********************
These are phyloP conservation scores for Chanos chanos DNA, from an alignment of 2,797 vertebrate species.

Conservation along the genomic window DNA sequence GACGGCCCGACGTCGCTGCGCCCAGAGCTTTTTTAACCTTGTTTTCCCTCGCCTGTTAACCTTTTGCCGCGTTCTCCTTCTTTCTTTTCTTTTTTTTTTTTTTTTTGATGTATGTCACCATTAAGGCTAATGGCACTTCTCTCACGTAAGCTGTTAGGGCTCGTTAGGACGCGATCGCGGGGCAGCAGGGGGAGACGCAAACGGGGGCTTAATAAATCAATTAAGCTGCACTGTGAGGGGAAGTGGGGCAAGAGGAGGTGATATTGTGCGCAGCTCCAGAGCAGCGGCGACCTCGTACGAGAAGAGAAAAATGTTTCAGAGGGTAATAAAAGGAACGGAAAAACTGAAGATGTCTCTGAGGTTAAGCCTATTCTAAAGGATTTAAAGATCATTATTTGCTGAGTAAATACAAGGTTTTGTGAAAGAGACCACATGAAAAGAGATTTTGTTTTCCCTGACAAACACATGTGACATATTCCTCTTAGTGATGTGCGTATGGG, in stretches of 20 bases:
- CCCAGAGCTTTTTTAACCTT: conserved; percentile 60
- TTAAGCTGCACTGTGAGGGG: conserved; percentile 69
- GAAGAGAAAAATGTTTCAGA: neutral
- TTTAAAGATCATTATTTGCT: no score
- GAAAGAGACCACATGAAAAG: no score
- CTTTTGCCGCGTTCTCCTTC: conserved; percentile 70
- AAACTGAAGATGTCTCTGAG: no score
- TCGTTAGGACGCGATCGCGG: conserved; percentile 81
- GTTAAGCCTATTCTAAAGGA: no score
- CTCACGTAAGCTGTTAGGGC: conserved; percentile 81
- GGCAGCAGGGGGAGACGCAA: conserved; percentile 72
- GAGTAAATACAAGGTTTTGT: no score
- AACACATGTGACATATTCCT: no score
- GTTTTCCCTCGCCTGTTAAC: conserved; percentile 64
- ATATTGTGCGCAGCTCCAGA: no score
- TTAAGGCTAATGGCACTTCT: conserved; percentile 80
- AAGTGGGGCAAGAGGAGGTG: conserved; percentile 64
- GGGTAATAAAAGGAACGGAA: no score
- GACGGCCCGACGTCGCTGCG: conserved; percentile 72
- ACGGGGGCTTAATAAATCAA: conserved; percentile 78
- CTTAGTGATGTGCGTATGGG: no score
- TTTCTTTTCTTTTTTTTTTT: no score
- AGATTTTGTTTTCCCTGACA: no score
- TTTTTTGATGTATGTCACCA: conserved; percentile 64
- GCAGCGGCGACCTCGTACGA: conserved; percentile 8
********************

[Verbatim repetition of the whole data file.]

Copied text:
These are phyloP conservation scores for Chanos chanos DNA, from an alignment of 2,797 vertebrate species.

Conservation along the genomic window DNA sequence GACGGCCCGACGTCGCTGCGCCCAGAGCTTTTTTAACCTTGTTTTCCCTCGCCTGTTAACCTTTTGCCGCGTTCTCCTTCTTTCTTTTCTTTTTTTTTTTTTTTTTGATGTATGTCACCATTAAGGCTAATGGCACTTCTCTCACGTAAGCTGTTAGGGCTCGTTAGGACGCGATCGCGGGGCAGCAGGGGGAGACGCAAACGGGGGCTTAATAAATCAATTAAGCTGCACTGTGAGGGGAAGTGGGGCAAGAGGAGGTGATATTGTGCGCAGCTCCAGAGCAGCGGCGACCTCGTACGAGAAGAGAAAAATGTTTCAGAGGGTAATAAAAGGAACGGAAAAACTGAAGATGTCTCTGAGGTTAAGCCTATTCTAAAGGATTTAAAGATCATTATTTGCTGAGTAAATACAAGGTTTTGTGAAAGAGACCACATGAAAAGAGATTTTGTTTTCCCTGACAAACACATGTGACATATTCCTCTTAGTGATGTGCGTATGGG, in stretches of 20 bases:
- CCCAGAGCTTTTTTAACCTT: conserved; percentile 60
- TTAAGCTGCACTGTGAGGGG: conserved; percentile 69
- GAAGAGAAAAATGTTTCAGA: neutral
- TTTAAAGATCATTATTTGCT: no score
- GAAAGAGACCACATGAAAAG: no score
- CTTTTGCCGCGTTCTCCTTC: conserved; percentile 70
- AAACTGAAGATGTCTCTGAG: no score
- TCGTTAGGACGCGATCGCGG: conserved; percentile 81
- GTTAAGCCTATTCTAAAGGA: no score
- CTCACGTAAGCTGTTAGGGC: conserved; percentile 81
- GGCAGCAGGGGGAGACGCAA: conserved; percentile 72
- GAGTAAATACAAGGTTTTGT: no score
- AACACATGTGACATATTCCT: no score
- GTTTTCCCTCGCCTGTTAAC: conserved; percentile 64
- ATATTGTGCGCAGCTCCAGA: no score
- TTAAGGCTAATGGCACTTCT: conserved; percentile 80
- AAGTGGGGCAAGAGGAGGTG: conserved; percentile 64
- GGGTAATAAAAGGAACGGAA: no score
- GACGGCCCGACGTCGCTGCG: conserved; percentile 72
- ACGGGGGCTTAATAAATCAA: conserved; percentile 78
- CTTAGTGATGTGCGTATGGG: no score
- TTTCTTTTCTTTTTTTTTTT: no score
- AGATTTTGTTTTCCCTGACA: no score
- TTTTTTGATGTATGTCACCA: conserved; percentile 64
- GCAGCGGCGACCTCGTACGA: conserved; percentile 8